All aboard: Relatives of embattled state Sen. Martin Sandoval hitch a ride on CTA payroll

While Sandoval held significant power over transit agencies as the chairman of the Illinois Senate’s Transportation Committee, his daughter and daughter-in-law were hired by the CTA — after his son was hired by another transit agency, the Pace bus system.

SHARE All aboard: Relatives of embattled state Sen. Martin Sandoval hitch a ride on CTA payroll
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Embattled state Sen. Martin Sandoval (seated) with his family. From left, daughter Angie, daughter-in-law Maryte, son Martin Jr., wife Marina, Matthew Castillo and daughter Jennifer.

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The CTA hired two close relatives of state Sen. Martin Sandoval while he was chairman of the Illinois Senate’s Transportation Committee that holds huge sway over transit funding and legislation, the Chicago Sun-Times has learned.

Sandoval has since stepped down from heading that committee after federal agents raided his Chicago home and government offices on Sept. 24 as part of an ongoing political corruption investigation. And Wednesday, he announced his resignation from his legislative seat, effective New Year’s Day.

While Sandoval ran the Transportation Committee in June 2018, the CTA brought on board Sandoval’s daughter, Jennifer, as a $13-an-hour college intern, and his future daughter-in-law, Maryte Castillo Zavala, as a full-time employee, now making $56,593 a year.

Both landed spots in the CTA’s Government and Community Relations department — known as GCR — that worked with Sandoval and his colleagues on legislative initiatives and, more broadly, serves as “the intermediary between elected officials and the CTA.”

Neither Sandoval nor his daughter could be reached for comment. His daughter-in-law declined to comment.

Sandoval faces other allegations that his clout led another transit agency, Pace, to hire his son, Martin Sandoval Jr., in 2016 into a community and government relations post.

An applicant who lost out on that job sued Pace in federal court in 2017 alleging Pace, the government agency that operates public buses primarily in the suburbs, engaged in “a corrupt and unlawful hiring process” that “pre-selected” the senator’s son “as a bribe to Sen. Sandoval for favorable treatment in the Senate Transportation Committee.”

In court papers, Pace denied the accusations. The younger Martin Sandoval, who was married in March, couldn’t be reached.

The $170,000-a-year CTA executive who oversees GCR, Gerald Alder, wouldn’t say whether Sandoval asked for his relatives to be hired or if the CTA hired them to curry favor from a politician who helped control the agency’s purse strings.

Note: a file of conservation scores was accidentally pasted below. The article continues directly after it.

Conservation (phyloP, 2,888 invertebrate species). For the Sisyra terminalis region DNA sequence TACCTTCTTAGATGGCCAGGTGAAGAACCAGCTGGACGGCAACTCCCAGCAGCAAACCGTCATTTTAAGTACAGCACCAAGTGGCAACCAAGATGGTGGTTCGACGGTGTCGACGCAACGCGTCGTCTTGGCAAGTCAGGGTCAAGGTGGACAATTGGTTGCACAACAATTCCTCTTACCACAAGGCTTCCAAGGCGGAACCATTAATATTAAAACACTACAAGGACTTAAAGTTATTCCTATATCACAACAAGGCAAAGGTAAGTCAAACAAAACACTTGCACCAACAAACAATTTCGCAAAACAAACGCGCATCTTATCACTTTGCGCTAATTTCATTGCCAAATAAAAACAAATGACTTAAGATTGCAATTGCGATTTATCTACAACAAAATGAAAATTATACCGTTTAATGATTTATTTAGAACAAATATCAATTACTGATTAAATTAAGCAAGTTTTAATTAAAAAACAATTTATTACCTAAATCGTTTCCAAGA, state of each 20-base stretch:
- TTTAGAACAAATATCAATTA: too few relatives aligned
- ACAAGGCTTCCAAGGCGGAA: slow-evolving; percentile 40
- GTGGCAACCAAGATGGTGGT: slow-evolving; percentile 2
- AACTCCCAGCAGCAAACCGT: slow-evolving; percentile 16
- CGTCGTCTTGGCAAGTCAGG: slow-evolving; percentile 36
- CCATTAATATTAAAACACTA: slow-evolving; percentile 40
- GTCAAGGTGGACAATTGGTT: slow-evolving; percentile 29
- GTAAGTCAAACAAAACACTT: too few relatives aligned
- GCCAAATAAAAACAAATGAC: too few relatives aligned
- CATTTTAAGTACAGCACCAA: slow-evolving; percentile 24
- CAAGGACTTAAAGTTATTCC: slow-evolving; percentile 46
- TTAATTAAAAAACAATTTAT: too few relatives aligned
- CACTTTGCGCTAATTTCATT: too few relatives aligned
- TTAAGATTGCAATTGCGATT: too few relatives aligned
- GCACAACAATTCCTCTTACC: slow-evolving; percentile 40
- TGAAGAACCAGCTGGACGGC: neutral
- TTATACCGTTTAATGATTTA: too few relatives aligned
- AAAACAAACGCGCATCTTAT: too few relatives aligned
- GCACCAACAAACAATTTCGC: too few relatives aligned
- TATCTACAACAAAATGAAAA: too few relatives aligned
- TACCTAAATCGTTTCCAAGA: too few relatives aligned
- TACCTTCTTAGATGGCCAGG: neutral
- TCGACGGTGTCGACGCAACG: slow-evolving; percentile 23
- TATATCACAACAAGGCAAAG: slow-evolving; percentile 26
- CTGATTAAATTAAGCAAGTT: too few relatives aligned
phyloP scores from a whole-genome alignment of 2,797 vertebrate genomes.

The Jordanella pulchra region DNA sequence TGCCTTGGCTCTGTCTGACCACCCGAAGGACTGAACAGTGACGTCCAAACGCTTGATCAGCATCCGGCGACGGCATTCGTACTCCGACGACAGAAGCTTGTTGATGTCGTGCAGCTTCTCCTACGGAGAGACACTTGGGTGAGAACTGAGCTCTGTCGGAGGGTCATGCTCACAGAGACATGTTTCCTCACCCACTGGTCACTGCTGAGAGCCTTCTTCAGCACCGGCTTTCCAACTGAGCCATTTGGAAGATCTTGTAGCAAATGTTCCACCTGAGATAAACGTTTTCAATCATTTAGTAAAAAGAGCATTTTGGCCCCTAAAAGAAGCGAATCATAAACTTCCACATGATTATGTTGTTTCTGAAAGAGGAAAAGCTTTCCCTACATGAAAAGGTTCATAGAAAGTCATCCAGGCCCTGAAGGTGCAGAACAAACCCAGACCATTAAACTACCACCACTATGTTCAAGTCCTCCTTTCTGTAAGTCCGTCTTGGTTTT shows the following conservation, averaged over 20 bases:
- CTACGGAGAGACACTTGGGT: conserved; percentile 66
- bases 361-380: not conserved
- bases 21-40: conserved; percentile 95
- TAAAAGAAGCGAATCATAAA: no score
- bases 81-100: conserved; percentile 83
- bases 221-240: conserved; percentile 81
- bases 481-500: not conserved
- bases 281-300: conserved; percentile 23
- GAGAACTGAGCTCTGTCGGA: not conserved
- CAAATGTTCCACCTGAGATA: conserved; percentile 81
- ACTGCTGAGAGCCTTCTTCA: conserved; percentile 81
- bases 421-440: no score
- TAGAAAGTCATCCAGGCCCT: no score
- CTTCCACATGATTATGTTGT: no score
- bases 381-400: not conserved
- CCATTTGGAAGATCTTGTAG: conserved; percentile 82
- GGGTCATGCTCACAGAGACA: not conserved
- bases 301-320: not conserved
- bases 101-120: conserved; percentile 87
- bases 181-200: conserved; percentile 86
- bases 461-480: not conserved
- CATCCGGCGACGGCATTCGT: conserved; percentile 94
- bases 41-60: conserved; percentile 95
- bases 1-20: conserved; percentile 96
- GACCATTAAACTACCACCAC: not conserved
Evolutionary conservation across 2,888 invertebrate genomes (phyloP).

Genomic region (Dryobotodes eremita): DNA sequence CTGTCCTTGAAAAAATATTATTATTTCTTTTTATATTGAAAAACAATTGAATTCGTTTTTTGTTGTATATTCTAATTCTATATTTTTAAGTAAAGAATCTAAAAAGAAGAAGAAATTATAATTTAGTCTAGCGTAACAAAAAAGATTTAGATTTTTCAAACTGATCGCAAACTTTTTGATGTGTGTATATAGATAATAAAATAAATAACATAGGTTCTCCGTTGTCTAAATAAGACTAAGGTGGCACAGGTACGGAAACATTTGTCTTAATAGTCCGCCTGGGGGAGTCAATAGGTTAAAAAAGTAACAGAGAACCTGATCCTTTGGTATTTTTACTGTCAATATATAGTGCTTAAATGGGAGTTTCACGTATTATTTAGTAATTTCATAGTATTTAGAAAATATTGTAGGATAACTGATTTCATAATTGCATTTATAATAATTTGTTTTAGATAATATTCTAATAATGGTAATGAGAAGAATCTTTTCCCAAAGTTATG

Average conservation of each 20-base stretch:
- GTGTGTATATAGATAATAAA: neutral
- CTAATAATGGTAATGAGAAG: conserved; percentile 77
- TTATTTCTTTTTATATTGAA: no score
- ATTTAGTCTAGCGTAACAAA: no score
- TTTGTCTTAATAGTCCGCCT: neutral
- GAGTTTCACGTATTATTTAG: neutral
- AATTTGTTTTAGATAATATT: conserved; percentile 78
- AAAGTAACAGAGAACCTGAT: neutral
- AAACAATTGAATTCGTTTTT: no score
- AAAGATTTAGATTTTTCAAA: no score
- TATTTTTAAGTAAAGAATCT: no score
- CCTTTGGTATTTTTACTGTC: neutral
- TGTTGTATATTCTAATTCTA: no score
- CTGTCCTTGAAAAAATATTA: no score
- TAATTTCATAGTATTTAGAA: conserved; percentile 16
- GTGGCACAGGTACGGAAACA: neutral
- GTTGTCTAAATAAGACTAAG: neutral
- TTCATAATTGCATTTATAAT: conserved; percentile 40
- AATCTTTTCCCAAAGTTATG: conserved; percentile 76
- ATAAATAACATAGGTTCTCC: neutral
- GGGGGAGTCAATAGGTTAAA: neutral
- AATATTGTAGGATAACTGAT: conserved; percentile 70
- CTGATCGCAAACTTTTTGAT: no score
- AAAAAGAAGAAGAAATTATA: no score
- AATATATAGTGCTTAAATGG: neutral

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CTA executive Gerald Alder

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“I’m going to direct you back to” the CTA’s media relations department, Alder said. “I have to go, I apologize.”

Alder used to work at the law and lobbying firm run by veteran political operative Victor Reyes, a longtime Sandoval pal.

Alder also once worked for former Mayors Richard M. Daley and Rahm Emanuel.

CTA spokesman Brian Steele said Sandoval’s relatives “went through the same hiring process as anyone,” with the agency’s human resources arm vetting them.

Both women had solid backgrounds, with Sandoval’s daughter-in-law carrying a master’s degree and considerable work experience, according to another CTA official.

Among her roles: scheduling meetings, answering calls, preparing invoices, maintaining records including payroll and analyzing the department budget, CTA officials said.

She did not “have any role in policy-making relative to the department,” which has seven full-time employees and one intern, according to Steele.

Through Alder’s office, the CTA has regular “discussions with the state Legislature about funding needs for CTA’s operating and capital budgets,” Steele said.

Sandoval’s daughter left the CTA in June after a yearlong internship that included “research and information gathering, data entry and analysis,” dealing with “complaints and concerns,” and attending community meetings that dealt with CTA construction projects, officials said.

Another Sandoval daughter, Angie, works for ComEd, the electric utility that, with parent company Exelon Corp., received two subpoenas this year from federal investigators — one seeking information on lobbying activities in Illinois, the other looking for information about Sandoval.

The search warrant on Sandoval’s offices and home sought records on ComEd, as well as the red-light camera contractor SafeSpeed, LLC, and the video gambling firm Gold Rush Gaming.

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